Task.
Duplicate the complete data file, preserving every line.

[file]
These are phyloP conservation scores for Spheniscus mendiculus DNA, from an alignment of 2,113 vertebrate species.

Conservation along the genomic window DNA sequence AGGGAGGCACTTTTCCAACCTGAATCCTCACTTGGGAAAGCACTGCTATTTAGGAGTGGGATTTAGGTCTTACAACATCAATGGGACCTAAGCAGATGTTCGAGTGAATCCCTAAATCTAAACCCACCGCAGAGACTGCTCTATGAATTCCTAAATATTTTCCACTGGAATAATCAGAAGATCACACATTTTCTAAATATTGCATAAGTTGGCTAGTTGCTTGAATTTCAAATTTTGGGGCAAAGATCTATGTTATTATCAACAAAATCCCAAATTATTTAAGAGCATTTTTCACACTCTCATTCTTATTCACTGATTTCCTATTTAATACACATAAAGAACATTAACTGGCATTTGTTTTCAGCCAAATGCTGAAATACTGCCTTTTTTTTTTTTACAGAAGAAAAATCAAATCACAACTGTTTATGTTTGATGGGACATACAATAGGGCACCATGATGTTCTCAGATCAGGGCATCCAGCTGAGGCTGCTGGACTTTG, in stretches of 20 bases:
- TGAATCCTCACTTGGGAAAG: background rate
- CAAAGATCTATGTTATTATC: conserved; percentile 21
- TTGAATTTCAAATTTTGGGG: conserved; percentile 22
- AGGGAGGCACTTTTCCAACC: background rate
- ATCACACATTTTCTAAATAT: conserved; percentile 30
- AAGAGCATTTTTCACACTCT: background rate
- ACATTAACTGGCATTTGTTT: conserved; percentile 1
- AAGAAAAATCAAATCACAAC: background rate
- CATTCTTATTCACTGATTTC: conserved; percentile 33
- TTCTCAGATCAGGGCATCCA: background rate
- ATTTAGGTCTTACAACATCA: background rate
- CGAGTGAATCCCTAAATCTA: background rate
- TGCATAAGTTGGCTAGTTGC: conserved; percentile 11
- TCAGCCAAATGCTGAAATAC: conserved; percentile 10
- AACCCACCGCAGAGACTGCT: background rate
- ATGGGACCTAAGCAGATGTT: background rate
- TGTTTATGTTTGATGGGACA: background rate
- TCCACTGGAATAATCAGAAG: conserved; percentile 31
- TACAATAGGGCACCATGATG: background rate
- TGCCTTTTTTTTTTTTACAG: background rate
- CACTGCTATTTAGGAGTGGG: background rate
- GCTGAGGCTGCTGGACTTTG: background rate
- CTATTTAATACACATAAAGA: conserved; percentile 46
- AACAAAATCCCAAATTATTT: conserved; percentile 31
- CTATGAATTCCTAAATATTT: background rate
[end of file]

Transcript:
These are phyloP conservation scores for Spheniscus mendiculus DNA, from an alignment of 2,113 vertebrate species.

Conservation along the genomic window DNA sequence AGGGAGGCACTTTTCCAACCTGAATCCTCACTTGGGAAAGCACTGCTATTTAGGAGTGGGATTTAGGTCTTACAACATCAATGGGACCTAAGCAGATGTTCGAGTGAATCCCTAAATCTAAACCCACCGCAGAGACTGCTCTATGAATTCCTAAATATTTTCCACTGGAATAATCAGAAGATCACACATTTTCTAAATATTGCATAAGTTGGCTAGTTGCTTGAATTTCAAATTTTGGGGCAAAGATCTATGTTATTATCAACAAAATCCCAAATTATTTAAGAGCATTTTTCACACTCTCATTCTTATTCACTGATTTCCTATTTAATACACATAAAGAACATTAACTGGCATTTGTTTTCAGCCAAATGCTGAAATACTGCCTTTTTTTTTTTTACAGAAGAAAAATCAAATCACAACTGTTTATGTTTGATGGGACATACAATAGGGCACCATGATGTTCTCAGATCAGGGCATCCAGCTGAGGCTGCTGGACTTTG, in stretches of 20 bases:
- TGAATCCTCACTTGGGAAAG: background rate
- CAAAGATCTATGTTATTATC: conserved; percentile 21
- TTGAATTTCAAATTTTGGGG: conserved; percentile 22
- AGGGAGGCACTTTTCCAACC: background rate
- ATCACACATTTTCTAAATAT: conserved; percentile 30
- AAGAGCATTTTTCACACTCT: background rate
- ACATTAACTGGCATTTGTTT: conserved; percentile 1
- AAGAAAAATCAAATCACAAC: background rate
- CATTCTTATTCACTGATTTC: conserved; percentile 33
- TTCTCAGATCAGGGCATCCA: background rate
- ATTTAGGTCTTACAACATCA: background rate
- CGAGTGAATCCCTAAATCTA: background rate
- TGCATAAGTTGGCTAGTTGC: conserved; percentile 11
- TCAGCCAAATGCTGAAATAC: conserved; percentile 10
- AACCCACCGCAGAGACTGCT: background rate
- ATGGGACCTAAGCAGATGTT: background rate
- TGTTTATGTTTGATGGGACA: background rate
- TCCACTGGAATAATCAGAAG: conserved; percentile 31
- TACAATAGGGCACCATGATG: background rate
- TGCCTTTTTTTTTTTTACAG: background rate
- CACTGCTATTTAGGAGTGGG: background rate
- GCTGAGGCTGCTGGACTTTG: background rate
- CTATTTAATACACATAAAGA: conserved; percentile 46
- AACAAAATCCCAAATTATTT: conserved; percentile 31
- CTATGAATTCCTAAATATTT: background rate